A Better Way on Campaign Finance
Trevor Potter dismisses concerns about the complexity of our country’s campaign finance laws by comparing them to antitrust and patent laws that, while complex, serve important public interests. Other reform proponents have made similar analogies to other laws impacting commercial activity, such as the tax code. Laws such as these, they argue, need to be periodically revised to close “loopholes” exploited by persons seeking to evade taxation, operate like a monopoly, and so on. So, the thinking goes, if these laws need to be occasionally rewritten to prevent people from thwarting their intent, why should anyone be surprised that the same is true of campaign finance laws?
There is, of course, a profound difference between laws regulating political activity and those regulating commercial activity of this sort. The Constitution, in Article 1 Section 8, explicitly grants Congress the power to regulate commerce and levy taxes. The same Constitution, in the First Amendment, also explicitly forbids Congress from passing laws restricting speech and association. The political activities that reformers make a living trying to restrict are therefore wholly unlike the commercial and economic activities they would compare them to.
Anyone familiar with the literature and rhetoric of the reform community might get the impression that their defining characteristic is self righteousness, but they are even more distinguished by their hubris. Their particular hubris is their firm belief that they know better than the Founding Founders did about how to preserve American democracy.
While the founders believed that liberty was best preserved by preventing Congress from interfering with the right to speak and associate freely, the reformers believe that they know better and that only by restricting and regulating these activities can we keep our system healthy.
The result has been the creation of a system accurately described by Marc Elias as so complex that political actors are forced to consult with attorneys before engaging in any activity within the scope of the law. (Mr. Potter, of course, does not see this as a problem since he makes a very good living on such consultations.)
Those wishing to be heard in political campaigns must first engage in a game of “Mother May I” with a federal agency, the Federal Election Commission, wherein they report what, how and where they would like to do or say something and then await approval. Approval may come in the form of an advisory opinion approving the activity. If it is not approved, it better not be done, because fines and/or jail could await the actor.
Of course, a separate opinion is not required for every action. If someone else has already sought and received permission for the same activity, that can be relied on instead. Misreading or misinterpreting an AO can, however, still result in serious problems if the activity differs in any way from what was authorized. A lawyer can give guidance, but calling more than one could result in conflicting opinions.
The consequence of all this complexity is a chilling effect. People either withdraw from the process entirely, or avoid any activity that could possibly run afoul of the myriad laws and regulations that have been imposed. This is an ironic but undeniable consequence of the “reforms” that proponents argued would expand political participation.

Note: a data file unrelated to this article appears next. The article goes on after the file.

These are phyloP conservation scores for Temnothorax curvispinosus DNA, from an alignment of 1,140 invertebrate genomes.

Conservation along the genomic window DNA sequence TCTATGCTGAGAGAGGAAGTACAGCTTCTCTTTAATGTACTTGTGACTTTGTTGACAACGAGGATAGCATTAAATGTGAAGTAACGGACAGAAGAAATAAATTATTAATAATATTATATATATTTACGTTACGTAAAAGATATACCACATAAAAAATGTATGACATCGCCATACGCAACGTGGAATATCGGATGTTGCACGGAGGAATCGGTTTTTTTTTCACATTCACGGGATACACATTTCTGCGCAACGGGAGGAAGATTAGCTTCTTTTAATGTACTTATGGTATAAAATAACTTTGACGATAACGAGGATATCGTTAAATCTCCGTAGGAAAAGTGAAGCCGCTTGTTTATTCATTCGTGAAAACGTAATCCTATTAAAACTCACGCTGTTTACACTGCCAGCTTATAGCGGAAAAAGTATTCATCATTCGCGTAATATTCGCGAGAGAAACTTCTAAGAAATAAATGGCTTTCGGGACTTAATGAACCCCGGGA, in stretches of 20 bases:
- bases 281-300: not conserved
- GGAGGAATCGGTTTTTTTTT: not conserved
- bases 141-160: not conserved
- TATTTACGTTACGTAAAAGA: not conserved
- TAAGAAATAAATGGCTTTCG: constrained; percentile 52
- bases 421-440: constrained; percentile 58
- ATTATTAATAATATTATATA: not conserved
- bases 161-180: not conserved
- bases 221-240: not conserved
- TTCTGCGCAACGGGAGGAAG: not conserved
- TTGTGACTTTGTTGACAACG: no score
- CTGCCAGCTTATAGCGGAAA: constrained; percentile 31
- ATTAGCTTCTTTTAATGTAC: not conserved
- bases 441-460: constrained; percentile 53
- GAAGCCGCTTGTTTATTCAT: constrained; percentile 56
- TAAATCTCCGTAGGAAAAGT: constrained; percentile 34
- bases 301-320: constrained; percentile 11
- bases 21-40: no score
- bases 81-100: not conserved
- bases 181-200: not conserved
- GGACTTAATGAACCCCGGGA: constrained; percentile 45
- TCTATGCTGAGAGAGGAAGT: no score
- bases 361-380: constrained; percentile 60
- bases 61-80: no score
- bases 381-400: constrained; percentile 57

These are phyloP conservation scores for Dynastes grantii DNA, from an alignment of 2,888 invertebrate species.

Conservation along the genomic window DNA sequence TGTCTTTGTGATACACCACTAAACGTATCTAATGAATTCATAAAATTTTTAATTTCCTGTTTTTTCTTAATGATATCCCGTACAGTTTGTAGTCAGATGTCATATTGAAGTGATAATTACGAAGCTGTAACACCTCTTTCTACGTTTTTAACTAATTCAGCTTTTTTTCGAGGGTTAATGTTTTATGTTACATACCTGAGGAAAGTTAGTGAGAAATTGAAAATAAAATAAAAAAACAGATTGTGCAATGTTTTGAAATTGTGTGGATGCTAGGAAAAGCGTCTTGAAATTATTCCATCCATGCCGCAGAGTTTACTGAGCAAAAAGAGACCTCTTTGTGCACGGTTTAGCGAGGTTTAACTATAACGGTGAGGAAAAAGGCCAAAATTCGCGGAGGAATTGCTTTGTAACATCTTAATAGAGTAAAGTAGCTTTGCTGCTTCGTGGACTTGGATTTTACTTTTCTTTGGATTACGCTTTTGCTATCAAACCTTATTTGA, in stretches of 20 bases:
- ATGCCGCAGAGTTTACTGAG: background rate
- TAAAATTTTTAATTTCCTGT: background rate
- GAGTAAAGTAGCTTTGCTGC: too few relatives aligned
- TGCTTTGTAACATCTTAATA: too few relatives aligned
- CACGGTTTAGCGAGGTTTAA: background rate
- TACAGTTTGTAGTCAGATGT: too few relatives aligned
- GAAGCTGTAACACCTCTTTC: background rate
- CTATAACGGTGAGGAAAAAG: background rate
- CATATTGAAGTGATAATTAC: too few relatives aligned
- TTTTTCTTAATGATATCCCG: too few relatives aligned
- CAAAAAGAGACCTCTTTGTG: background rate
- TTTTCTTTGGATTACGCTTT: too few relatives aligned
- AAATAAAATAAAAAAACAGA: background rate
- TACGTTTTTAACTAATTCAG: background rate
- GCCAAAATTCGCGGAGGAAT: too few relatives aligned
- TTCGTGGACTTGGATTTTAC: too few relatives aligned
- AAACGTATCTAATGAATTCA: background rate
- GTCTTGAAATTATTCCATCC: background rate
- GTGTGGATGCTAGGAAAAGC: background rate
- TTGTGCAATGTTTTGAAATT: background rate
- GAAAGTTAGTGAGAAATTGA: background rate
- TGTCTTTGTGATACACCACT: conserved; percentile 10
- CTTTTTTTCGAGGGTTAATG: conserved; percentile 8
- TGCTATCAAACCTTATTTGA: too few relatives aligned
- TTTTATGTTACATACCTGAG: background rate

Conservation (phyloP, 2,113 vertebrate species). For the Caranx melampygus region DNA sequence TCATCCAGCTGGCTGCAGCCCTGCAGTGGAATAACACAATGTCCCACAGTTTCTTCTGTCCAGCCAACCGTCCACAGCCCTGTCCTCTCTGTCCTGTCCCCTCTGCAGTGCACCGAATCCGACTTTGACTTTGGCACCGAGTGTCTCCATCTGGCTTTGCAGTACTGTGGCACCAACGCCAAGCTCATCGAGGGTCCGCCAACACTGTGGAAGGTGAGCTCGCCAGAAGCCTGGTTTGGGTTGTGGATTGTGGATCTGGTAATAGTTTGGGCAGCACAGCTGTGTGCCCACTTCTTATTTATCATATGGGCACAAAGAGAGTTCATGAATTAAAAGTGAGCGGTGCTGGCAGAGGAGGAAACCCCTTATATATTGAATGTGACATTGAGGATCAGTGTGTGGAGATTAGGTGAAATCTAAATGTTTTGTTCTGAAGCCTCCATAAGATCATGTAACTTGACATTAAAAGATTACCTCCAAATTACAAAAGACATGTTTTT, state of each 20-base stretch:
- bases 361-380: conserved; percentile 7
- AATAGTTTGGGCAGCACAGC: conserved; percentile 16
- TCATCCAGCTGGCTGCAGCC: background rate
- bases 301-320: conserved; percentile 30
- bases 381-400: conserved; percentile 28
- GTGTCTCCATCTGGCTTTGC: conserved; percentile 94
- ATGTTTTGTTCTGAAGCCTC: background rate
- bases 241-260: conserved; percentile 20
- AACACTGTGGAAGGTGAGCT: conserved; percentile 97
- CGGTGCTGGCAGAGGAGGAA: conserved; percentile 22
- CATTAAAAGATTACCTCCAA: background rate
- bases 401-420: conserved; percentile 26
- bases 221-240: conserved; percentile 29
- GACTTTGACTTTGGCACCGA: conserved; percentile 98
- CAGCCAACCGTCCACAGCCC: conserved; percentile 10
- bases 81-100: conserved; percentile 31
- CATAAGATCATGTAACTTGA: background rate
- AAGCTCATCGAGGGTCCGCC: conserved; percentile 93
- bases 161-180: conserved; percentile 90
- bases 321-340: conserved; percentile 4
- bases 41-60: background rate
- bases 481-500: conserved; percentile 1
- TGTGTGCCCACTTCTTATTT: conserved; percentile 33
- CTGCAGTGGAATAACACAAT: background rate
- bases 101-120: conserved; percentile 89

Reform proponents began the year calling for legislation to expand the Bipartisan Campaign Reform Act to regulate the activity of 527 organizations, which raised and spent large sums to influence the last election. Displeased by the provisions of the legislation sponsored by Reps. Mike Pence (R-Ind.) and Albert Wynn (D-Md.) that was reported by the House Administration Committee last week, they are now opposing new legislation in this area.
The Pence-Wynn bill would begin the process of simplification endorsed by Elias. For example, it would exempt the Internet from regulation. This exemption was included in a bill introduced by Senate Minority Leader Harry Reid (D-Nev.) and was endorsed by Rep. John Conyers (D-Mich.) and 14 of his colleagues in a letter to the FEC. Democracy 21’s Fred Wertheimer, forever convinced of the virtue of regulation, has denounced the exemption.
Another simple idea included in the bill is to allow federal office holders to speak at state-party fundraising events without restriction or limitation. This would allow them to speak freely without having to worry if a statement such as “please support your state party” crosses a line and amounts to an impermissible solicitation of funds that exceed the source and amount limitations of the federal law. Wertheimer has denounced this provision as well.
Since the Pence-Wynn bill rejects the premise that more regulation is the answer to the problems in our system, it comes as no surprise that the reform community has attacked it. Unfortunately, it has also been criticized by the Democratic leadership in the House. Perhaps those leaders should reconsider, take Elias’ counsel and embrace this opportunity to simplify the laws that have made our political system worse, not better.
If they do, we might get back to a system where people could engage in political activity without first having to consult a lawyer. If we can pass a bill that requires Elias and Potter to find another line of work, then we will really be making progress.
Paul Vinovich is staff director of the House Administration Committee.